Late last week, the U.S. Senate passed the National Defense Authorization Act (NDAA) for fiscal-year 2015, which contains a provision addressing a disparity in the federal Corporate Average Fuel Economy (CAFE) program that has been disadvantageous to most bi-fuel alternative fuel vehicles.
Existing regulations allow OEMs to earn CAFE compliance credits by producing bi-fuel vehicles (also referred to as ‘flex fuel’ or ‘dual fuel’ by some automakers), subject to a cap in the number of credits an OEM can receive for given vehicle models. To date, most OEMs have produced vehicles capable of running on E85 ethanol in order to earn their credits. OEMs can also produce electric vehicle models to receive CAFE credits, but with no cap – a major advantage.
In February, Sens. Jim Inhofe, R-Okla., and Carl Levin, D-Mich., had introduced bipartisan legislation, S.B.2065, that did not move through the full legislative process this year but did form the basis for Section 318 of the NDAA.
OEMs such as GM already produce bi-fuel compressed natural gas (CNG) vehicles, including the Chevrolet Silverado 2500HD and 3500HD pickup trucks. In turn, the new CAFE rules are being lauded by NGV proponents, as these trucks and other NGVs – like Chevy's new bi-fuel CNG Impala – would also will be eligible for the credit-cap exemption with model-year 2016 vehicles.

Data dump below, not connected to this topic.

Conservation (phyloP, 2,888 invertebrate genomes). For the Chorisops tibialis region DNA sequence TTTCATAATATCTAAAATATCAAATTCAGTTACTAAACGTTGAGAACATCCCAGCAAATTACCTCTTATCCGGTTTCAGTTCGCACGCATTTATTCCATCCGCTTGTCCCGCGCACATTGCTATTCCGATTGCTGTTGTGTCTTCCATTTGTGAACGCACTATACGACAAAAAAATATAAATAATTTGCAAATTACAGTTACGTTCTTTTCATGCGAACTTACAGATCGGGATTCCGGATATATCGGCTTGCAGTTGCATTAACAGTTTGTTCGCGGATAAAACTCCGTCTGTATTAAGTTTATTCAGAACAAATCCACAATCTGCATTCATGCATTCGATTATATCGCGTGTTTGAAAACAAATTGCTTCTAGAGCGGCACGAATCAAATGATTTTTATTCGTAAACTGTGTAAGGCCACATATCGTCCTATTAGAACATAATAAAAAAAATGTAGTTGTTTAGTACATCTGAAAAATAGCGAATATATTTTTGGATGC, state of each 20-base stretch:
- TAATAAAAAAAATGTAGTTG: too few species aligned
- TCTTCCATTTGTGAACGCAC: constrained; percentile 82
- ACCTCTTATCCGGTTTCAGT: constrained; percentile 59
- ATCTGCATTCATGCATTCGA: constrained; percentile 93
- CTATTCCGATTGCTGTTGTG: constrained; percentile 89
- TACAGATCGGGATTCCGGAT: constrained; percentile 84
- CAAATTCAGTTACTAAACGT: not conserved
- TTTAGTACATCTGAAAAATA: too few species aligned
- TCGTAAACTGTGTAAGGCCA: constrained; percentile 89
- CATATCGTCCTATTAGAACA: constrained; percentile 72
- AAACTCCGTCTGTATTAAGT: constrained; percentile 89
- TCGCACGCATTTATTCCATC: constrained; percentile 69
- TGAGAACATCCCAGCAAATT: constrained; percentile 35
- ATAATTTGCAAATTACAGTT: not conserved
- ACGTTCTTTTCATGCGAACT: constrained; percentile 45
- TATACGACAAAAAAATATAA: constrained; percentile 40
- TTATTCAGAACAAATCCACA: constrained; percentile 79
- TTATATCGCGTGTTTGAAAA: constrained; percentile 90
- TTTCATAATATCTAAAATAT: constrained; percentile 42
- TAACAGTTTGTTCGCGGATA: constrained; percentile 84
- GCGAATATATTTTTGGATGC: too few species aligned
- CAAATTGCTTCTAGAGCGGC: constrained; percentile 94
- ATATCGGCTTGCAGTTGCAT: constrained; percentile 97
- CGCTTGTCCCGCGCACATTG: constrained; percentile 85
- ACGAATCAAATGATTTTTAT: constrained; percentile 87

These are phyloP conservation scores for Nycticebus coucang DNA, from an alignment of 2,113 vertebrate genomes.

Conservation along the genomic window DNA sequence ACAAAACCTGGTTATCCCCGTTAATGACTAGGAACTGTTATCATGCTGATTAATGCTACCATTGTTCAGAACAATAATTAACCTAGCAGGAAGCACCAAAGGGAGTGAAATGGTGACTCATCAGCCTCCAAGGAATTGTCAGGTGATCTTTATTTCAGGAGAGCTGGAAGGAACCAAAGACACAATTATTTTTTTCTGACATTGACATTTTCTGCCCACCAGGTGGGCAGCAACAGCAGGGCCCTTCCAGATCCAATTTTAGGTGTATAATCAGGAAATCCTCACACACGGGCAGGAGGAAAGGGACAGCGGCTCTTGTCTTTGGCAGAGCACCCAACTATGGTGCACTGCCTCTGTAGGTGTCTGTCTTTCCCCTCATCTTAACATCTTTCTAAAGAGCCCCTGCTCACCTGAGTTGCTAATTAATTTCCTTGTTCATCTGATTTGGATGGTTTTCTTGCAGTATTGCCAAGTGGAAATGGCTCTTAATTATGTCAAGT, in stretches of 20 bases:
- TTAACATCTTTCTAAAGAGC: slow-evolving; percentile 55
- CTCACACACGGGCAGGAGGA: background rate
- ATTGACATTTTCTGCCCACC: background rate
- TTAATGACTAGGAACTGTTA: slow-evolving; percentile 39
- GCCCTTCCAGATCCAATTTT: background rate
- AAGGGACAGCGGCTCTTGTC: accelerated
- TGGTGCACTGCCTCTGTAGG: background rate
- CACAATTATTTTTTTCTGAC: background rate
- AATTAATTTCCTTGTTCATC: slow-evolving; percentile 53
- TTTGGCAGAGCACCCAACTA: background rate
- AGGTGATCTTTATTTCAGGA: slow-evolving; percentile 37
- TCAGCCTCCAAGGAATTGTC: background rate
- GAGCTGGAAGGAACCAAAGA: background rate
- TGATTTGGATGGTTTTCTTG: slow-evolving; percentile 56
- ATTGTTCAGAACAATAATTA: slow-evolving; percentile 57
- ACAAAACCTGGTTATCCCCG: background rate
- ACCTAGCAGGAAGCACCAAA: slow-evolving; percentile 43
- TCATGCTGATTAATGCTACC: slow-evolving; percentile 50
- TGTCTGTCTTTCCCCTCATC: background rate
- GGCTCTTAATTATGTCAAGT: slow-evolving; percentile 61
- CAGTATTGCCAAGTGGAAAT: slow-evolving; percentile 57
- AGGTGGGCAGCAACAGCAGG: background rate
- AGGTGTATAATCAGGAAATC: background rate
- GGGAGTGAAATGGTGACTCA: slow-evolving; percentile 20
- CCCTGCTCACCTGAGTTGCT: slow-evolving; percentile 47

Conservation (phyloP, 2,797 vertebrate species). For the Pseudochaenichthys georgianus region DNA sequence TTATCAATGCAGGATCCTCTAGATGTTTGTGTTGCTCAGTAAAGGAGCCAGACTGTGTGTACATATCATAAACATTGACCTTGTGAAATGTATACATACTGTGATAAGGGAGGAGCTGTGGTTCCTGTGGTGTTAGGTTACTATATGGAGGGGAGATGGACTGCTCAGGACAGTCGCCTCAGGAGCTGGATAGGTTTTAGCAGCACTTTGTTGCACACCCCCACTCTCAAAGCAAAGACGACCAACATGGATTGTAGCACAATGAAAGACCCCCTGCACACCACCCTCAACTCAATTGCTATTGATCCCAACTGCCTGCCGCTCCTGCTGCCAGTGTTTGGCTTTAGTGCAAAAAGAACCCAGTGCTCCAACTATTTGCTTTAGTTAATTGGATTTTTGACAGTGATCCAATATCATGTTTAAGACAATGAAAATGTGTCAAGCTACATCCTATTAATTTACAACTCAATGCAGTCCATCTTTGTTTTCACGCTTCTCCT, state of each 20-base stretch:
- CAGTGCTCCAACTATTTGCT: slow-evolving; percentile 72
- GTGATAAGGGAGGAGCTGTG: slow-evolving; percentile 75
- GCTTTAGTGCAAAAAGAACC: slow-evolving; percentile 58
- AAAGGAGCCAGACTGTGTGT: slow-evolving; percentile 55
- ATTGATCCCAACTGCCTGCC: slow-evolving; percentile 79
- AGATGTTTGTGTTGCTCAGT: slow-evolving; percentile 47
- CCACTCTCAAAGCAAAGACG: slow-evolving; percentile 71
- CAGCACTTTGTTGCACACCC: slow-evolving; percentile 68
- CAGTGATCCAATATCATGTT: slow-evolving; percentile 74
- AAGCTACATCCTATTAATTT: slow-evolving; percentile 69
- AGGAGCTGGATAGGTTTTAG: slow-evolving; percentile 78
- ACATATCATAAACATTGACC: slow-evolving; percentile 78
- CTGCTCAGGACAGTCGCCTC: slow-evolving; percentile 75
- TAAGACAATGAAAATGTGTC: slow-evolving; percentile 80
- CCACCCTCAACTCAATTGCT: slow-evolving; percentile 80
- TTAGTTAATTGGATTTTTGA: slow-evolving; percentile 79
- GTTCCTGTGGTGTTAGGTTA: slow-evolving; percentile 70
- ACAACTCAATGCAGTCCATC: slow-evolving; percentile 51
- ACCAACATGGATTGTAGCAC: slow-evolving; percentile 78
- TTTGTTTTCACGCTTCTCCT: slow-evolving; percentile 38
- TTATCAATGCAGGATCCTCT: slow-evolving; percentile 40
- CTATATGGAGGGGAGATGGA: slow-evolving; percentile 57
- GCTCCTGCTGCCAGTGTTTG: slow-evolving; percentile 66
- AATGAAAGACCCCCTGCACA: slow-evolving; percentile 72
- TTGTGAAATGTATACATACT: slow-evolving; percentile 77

‘Enactment of this bipartisan provision moves natural gas one step closer towards becoming a mainstream fuel for our everyday cars,’ Inhofe says. ‘Natural gas is an underutilized clean and abundant domestic energy resource for U.S. transportation, in part, due to outdated regulations.’
‘This is the most significant NGV legislation passed by the Congress in some time, and we believe it will help move the ball forward in expanding the use of natural gas as a mainstream transportation fuel,’ remarks Matthew Godlewski, president of NGVAmerica.
President Obama is expected to sign the bill.